These are the topics that we will be covering during the next posts:
- Analyze how you currently spend your time and pinpoint opportunities for improvement
- Identify which tasks are most critical to achieving your long term goals
- Plan your time efficiently using scheduling tools
- Control time wasters
- Put your schedule into action, evaluate it along the way, and modify it as needed.
What is Time Management?
Time management is the process of controlling your life through your use of time.
Everybody has the same 168 hours a week. When you manage your time proactively, you determine what you value in your professional and personal life, and you direct your efforts accordingly.
By mastering time management, you will be learning to balance the many pressures on your time and still achieve your goals, this helps your avoid burnout and stress, and allows you to be more effective. Keep in mind that time management is a personal process: only you can judge where you are using your time wisely.
Time management has 3 different phases. These 3 phases do not necessary need to be follow in order, you will to decide which one is more critical for your particular case.
Phase number 1: Analysis
Phase number 1: Planning
Phase number 1: Follow up and evaluation
In the analysis phase you need to find out where your time is going right now, pay particular attention to what drives your use of time, In some cases you will discover interruptions that you can manage with specific strategies. In other cases, time factors are less controllable but may have patters that you can learn to work within.
Review your goals, outline the tasks required to achieve them, an determine how much time you will allocate to each task. It is equally important to identify tasks that do not support your goals and assign a low priority to them.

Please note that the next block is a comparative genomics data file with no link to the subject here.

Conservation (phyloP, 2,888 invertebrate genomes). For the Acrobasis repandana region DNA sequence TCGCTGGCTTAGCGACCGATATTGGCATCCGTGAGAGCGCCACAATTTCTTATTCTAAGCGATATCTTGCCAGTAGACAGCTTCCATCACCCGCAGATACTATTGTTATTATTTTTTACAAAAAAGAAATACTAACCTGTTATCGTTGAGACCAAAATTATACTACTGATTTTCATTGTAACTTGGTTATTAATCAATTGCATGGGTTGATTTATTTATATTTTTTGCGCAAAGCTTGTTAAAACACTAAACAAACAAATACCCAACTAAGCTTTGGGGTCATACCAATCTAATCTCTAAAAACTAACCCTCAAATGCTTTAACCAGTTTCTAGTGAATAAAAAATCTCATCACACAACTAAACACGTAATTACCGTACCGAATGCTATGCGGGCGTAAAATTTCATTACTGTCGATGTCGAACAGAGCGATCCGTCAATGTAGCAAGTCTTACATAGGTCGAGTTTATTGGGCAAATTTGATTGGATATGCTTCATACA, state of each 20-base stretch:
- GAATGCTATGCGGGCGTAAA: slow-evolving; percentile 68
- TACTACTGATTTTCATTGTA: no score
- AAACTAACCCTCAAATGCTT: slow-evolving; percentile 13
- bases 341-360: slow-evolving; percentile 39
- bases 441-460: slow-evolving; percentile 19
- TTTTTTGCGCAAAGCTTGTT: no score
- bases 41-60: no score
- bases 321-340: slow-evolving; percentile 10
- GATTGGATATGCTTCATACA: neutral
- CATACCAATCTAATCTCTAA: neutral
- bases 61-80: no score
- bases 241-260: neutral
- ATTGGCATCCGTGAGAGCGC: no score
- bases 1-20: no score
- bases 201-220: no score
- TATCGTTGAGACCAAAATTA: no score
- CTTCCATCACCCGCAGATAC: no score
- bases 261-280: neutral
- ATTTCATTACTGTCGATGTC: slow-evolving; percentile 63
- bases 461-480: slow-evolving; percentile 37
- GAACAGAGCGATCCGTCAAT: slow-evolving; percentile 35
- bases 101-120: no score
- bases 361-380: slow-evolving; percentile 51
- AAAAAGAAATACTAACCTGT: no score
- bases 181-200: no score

Once you understand your key tasks, you can schedule your time using a calendar or daily planner. You can also develop strategies for dealing with time wasters like frequent meetings. If your work is affected by factors beyond your control, like the stock market, develop contingency plans in advance so you are prepared for the unexpected.
Follow up and Hansei (Reflection and adjustment)
After you have followed your plan for a reasonable period of time, step back and reflect. (Hansei)
- Did you achieve your goals?
- how well did your schedule work?
- What would be done better the next time?
Using the results of this analysis and reflection, modify your scheduling strategies for the future, then begin the planning process again.
Now I want to make a parallel of this 3 Phases to the well known PDCA Cycle (Plan, Do, Check, Act/Adjust).
The 3 phases that were just described are a variation of the PDCA Cycle. This is just another application of the Cycle on Time management.